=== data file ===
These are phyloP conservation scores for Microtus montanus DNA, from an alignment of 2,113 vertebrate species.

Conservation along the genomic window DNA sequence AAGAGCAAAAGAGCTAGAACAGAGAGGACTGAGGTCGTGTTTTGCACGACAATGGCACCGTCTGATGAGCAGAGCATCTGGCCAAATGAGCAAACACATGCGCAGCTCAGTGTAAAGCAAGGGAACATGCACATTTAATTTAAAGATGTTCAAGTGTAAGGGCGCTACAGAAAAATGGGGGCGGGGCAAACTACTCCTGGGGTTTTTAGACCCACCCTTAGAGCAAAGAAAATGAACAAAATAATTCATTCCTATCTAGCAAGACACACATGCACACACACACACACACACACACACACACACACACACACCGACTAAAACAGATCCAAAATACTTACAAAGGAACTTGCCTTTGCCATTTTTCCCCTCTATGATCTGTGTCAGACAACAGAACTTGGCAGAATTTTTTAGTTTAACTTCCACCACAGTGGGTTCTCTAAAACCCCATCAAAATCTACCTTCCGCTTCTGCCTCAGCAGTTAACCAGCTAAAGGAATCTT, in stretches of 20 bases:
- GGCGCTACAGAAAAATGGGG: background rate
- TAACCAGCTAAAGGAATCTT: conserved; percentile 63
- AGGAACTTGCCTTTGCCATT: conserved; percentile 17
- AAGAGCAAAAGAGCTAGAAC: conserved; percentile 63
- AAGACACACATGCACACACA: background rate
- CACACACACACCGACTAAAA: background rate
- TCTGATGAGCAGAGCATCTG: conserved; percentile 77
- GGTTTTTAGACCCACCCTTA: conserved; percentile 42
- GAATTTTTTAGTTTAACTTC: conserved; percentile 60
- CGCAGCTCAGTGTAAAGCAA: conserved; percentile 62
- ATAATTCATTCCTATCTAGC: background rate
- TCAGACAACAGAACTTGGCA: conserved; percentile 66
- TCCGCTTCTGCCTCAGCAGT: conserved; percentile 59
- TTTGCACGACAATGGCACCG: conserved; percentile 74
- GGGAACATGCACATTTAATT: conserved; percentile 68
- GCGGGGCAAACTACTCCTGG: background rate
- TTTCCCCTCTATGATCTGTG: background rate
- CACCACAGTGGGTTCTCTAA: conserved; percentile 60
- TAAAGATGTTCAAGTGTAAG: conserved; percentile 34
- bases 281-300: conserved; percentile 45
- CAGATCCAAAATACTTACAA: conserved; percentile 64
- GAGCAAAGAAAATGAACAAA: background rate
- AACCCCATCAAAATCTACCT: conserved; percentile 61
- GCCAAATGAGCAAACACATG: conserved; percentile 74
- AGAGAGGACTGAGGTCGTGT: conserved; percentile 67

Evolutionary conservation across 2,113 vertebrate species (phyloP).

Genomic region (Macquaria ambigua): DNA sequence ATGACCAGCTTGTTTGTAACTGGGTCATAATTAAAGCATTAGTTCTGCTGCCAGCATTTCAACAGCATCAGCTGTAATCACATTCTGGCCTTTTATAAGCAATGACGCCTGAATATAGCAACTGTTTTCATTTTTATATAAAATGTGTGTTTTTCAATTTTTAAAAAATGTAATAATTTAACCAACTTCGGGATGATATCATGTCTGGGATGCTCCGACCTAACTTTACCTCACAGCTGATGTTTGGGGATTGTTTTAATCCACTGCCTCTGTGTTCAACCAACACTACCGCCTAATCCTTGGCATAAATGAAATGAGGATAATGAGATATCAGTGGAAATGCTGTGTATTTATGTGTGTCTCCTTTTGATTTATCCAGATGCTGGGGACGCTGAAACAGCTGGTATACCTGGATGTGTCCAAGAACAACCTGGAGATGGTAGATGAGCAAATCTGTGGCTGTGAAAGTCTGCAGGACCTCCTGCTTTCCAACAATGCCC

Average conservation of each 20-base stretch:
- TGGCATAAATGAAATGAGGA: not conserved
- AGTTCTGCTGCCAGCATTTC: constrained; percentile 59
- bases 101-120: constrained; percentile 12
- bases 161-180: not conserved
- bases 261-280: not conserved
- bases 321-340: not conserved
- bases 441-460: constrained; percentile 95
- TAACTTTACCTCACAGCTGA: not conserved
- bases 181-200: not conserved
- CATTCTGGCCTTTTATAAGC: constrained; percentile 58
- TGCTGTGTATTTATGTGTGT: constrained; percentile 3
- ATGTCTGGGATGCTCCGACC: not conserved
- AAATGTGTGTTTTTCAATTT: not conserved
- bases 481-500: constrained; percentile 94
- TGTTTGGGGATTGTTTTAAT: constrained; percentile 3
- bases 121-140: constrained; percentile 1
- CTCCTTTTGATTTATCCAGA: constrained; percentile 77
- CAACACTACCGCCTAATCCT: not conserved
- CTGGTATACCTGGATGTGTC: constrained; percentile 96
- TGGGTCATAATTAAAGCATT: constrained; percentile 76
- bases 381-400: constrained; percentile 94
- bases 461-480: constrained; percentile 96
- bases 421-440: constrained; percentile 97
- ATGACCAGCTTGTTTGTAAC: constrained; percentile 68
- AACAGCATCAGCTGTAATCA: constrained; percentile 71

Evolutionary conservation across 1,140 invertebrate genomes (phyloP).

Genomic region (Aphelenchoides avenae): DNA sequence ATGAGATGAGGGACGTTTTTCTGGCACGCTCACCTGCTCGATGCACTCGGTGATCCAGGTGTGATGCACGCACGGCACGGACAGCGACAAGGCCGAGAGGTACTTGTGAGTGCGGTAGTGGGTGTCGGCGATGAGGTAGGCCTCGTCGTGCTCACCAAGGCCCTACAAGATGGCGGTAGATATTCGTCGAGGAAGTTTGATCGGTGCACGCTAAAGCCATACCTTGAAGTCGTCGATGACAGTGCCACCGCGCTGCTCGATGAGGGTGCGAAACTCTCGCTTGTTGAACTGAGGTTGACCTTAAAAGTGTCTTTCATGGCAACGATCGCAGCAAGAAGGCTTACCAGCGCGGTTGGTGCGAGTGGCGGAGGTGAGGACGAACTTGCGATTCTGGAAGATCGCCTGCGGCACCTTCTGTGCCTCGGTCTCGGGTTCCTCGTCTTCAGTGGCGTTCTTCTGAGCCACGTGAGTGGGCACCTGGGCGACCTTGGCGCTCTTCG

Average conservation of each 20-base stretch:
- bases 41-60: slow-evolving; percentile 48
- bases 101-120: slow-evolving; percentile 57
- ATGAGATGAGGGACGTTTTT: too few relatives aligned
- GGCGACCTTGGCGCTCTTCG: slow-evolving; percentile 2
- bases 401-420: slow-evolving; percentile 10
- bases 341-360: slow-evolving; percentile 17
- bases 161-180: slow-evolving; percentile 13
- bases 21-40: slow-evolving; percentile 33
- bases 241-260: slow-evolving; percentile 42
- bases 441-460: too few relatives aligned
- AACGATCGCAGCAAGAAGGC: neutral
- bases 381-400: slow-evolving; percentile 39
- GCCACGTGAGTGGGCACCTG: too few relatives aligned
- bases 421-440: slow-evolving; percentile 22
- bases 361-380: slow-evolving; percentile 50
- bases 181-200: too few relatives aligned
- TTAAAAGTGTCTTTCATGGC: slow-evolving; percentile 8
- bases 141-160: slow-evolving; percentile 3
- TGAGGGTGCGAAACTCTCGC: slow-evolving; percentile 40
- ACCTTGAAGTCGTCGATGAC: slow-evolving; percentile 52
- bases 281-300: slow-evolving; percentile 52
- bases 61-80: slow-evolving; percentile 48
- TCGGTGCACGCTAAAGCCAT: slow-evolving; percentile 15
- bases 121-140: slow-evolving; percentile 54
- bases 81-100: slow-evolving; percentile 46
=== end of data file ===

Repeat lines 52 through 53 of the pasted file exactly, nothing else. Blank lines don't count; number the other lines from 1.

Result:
- bases 461-480: constrained; percentile 96
- bases 421-440: constrained; percentile 97